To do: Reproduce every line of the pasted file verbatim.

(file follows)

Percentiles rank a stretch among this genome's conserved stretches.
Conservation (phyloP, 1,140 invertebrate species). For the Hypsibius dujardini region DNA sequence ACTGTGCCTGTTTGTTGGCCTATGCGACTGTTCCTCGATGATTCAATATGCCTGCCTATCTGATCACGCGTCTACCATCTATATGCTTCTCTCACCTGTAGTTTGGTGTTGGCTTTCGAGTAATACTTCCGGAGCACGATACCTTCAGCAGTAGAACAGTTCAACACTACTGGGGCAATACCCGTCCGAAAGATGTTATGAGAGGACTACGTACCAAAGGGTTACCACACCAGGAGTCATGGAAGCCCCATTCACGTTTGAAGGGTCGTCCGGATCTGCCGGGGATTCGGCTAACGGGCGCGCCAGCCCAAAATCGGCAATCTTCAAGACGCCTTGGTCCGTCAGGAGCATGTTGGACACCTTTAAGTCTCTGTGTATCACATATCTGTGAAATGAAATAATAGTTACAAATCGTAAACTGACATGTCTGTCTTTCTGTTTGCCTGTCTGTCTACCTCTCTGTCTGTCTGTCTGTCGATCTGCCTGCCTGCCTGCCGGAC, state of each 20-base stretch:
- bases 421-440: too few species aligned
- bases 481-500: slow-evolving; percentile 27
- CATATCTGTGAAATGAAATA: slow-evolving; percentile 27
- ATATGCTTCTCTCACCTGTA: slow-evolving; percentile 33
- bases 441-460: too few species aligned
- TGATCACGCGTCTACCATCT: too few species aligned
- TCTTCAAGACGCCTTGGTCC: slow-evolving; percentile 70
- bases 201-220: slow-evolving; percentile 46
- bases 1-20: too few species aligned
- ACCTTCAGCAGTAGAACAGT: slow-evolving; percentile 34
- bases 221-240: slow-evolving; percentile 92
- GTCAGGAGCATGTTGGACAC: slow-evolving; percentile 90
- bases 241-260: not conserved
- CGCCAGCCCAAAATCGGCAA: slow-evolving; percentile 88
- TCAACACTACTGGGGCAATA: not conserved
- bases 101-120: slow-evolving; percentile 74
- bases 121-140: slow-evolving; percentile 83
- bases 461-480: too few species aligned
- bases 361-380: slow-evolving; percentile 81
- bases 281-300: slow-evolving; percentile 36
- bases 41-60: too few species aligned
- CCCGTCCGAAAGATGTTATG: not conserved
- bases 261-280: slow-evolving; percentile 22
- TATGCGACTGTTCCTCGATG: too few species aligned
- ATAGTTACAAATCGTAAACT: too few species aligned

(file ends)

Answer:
Percentiles rank a stretch among this genome's conserved stretches.
Conservation (phyloP, 1,140 invertebrate species). For the Hypsibius dujardini region DNA sequence ACTGTGCCTGTTTGTTGGCCTATGCGACTGTTCCTCGATGATTCAATATGCCTGCCTATCTGATCACGCGTCTACCATCTATATGCTTCTCTCACCTGTAGTTTGGTGTTGGCTTTCGAGTAATACTTCCGGAGCACGATACCTTCAGCAGTAGAACAGTTCAACACTACTGGGGCAATACCCGTCCGAAAGATGTTATGAGAGGACTACGTACCAAAGGGTTACCACACCAGGAGTCATGGAAGCCCCATTCACGTTTGAAGGGTCGTCCGGATCTGCCGGGGATTCGGCTAACGGGCGCGCCAGCCCAAAATCGGCAATCTTCAAGACGCCTTGGTCCGTCAGGAGCATGTTGGACACCTTTAAGTCTCTGTGTATCACATATCTGTGAAATGAAATAATAGTTACAAATCGTAAACTGACATGTCTGTCTTTCTGTTTGCCTGTCTGTCTACCTCTCTGTCTGTCTGTCTGTCGATCTGCCTGCCTGCCTGCCGGAC, state of each 20-base stretch:
- bases 421-440: too few species aligned
- bases 481-500: slow-evolving; percentile 27
- CATATCTGTGAAATGAAATA: slow-evolving; percentile 27
- ATATGCTTCTCTCACCTGTA: slow-evolving; percentile 33
- bases 441-460: too few species aligned
- TGATCACGCGTCTACCATCT: too few species aligned
- TCTTCAAGACGCCTTGGTCC: slow-evolving; percentile 70
- bases 201-220: slow-evolving; percentile 46
- bases 1-20: too few species aligned
- ACCTTCAGCAGTAGAACAGT: slow-evolving; percentile 34
- bases 221-240: slow-evolving; percentile 92
- GTCAGGAGCATGTTGGACAC: slow-evolving; percentile 90
- bases 241-260: not conserved
- CGCCAGCCCAAAATCGGCAA: slow-evolving; percentile 88
- TCAACACTACTGGGGCAATA: not conserved
- bases 101-120: slow-evolving; percentile 74
- bases 121-140: slow-evolving; percentile 83
- bases 461-480: too few species aligned
- bases 361-380: slow-evolving; percentile 81
- bases 281-300: slow-evolving; percentile 36
- bases 41-60: too few species aligned
- CCCGTCCGAAAGATGTTATG: not conserved
- bases 261-280: slow-evolving; percentile 22
- TATGCGACTGTTCCTCGATG: too few species aligned
- ATAGTTACAAATCGTAAACT: too few species aligned